Abstract
Background
Identifying differentially expressed genes (DEG) is a fundamental step in studies that perform genome wide expression profiling. Typically, DEG are identified by univariate approaches such as Significance Analysis of Microarrays (SAM) or Linear Models for Microarray Data (LIMMA) for processing cDNA microarrays, and differential gene expression analysis based on the negative binomial distribution (DESeq) or Empirical analysis of Digital Gene Expression data in R (edgeR) for RNAseq profiling.
Results
Here we present a new geometrical multivariate approach to identify DEG called the Characteristic Direction. We demonstrate that the Characteristic Direction method is significantly more sensitive than existing methods for identifying DEG in the context of transcription factor (TF) and drug perturbation responses over a large number of microarray experiments. We also benchmarked the Characteristic Direction method using synthetic data, as well as RNASeq data. A large collection of microarray expression data from TF perturbations (73 experiments) and drug perturbations (130 experiments) extracted from the Gene Expression Omnibus (GEO), as well as an RNASeq study that profiled genomewide gene expression and STAT3 DNA binding in two subtypes of diffuse large Bcell Lymphoma, were used for benchmarking the method using real data. ChIPSeq data identifying DNA binding sites of the perturbed TFs, as well as known drug targets of the perturbing drugs, were used as prior knowledge silverstandard for validation. In all cases the Characteristic Direction DEG calling method outperformed other methods. We find that when drugs are applied to cells in various contexts, the proteins that interact with the drugtargets are differentially expressed and more of the corresponding genes are discovered by the Characteristic Direction method. In addition, we show that the Characteristic Direction conceptualization can be used to perform improved gene set enrichment analyses when compared with the geneset enrichment analysis (GSEA) and the hypergeometric test.
Conclusions
The application of the Characteristic Direction method may shed new light on relevant biological mechanisms that would have remained undiscovered by the current stateoftheart DEG methods. The method is freely accessible via various open source code implementations using four popular programming languages: R, Python, MATLAB and Mathematica, all available at: http://www.maayanlab.net/CD webcite.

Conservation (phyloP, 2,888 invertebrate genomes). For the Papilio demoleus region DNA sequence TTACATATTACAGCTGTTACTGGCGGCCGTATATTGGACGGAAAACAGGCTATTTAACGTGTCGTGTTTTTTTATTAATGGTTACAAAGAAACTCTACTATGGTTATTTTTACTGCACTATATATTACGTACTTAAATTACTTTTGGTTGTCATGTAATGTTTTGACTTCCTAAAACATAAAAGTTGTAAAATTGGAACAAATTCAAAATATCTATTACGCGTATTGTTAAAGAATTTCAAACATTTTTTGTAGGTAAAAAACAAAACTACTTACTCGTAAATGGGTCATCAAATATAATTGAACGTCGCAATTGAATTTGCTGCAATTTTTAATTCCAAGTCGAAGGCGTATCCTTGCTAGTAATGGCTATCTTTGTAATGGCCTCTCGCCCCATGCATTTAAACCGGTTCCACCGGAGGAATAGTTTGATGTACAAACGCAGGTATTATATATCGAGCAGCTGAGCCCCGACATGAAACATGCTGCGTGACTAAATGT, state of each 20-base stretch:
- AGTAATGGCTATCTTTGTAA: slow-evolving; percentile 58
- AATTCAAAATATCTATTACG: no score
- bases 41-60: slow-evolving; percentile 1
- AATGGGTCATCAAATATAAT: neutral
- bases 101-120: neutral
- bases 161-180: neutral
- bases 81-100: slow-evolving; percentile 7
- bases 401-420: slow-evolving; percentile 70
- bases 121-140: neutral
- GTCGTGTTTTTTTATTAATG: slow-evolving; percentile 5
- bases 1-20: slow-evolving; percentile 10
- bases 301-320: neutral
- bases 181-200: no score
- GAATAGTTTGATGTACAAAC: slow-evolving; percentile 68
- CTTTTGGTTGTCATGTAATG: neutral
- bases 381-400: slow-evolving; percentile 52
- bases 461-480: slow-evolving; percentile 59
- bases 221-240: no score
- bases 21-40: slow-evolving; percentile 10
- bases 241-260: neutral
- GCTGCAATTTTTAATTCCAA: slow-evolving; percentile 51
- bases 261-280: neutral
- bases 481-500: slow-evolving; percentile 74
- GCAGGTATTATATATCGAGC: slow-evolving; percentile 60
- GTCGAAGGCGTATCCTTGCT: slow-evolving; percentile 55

Background
Genomewide transcriptional profiling, the parallel measurement of the expression of tens of thousands of genes, is a powerful tool which, for example, aids in the development of clinical biomarkers for disease diagnosis, reveals the heterogeneity of histologically identical cancers, and sheds light on diverse biological mechanisms. After estimating the relative or absolute expression level of all transcripts, the next step is to test statistical hypotheses [1]. Typically, these hypotheses are concerned with the difference between two biological conditions, for example, normal verses diseased tissue, or perturbed verses unperturbed cells. One of the most important aims of such tests is to identify the genes which are mostly responsible for the difference between the biological states under investigation, the so called differentially expressed genes (DEG).
Genes do not function in isolation but are part of a complex regulatory and functional network, and this can be reflected in the significant observed correlations between their expression levels. However, the most widely used methods for identifying DEG are univariate; typically tests are performed genebygene without regarding genegene statistical dependencies. The foldchange, an early approach that is not recommended by statisticians but still popular among experimental biologists due to its simplicity, does not take into account the variance which arises from biological and experimental sources, and as such the foldchange measure does not offer any estimate of confidence [2,3]. Because of this, the foldchange is regarded as an insufficient statistic for identifying DEG [3,4]. Other univariate methods include, Welsh’s t test, Significance Analysis of Microarrays (SAM) [5], and Linear Models for Microarray Data (limma) [6], and, in the case of highthroughput sequencing data, differential gene expression analysis based on the negative binomial distribution (DESeq2) [7]. However, since there are significant statistical dependencies between the expression levels of most genes, multivariate approaches may be more appropriate for genomewide profiling analyses that identify DEG; for example, multivariate analysis is able to find significant differential expression in cases where there is no marginal differential expression for individual genes (Figure 1).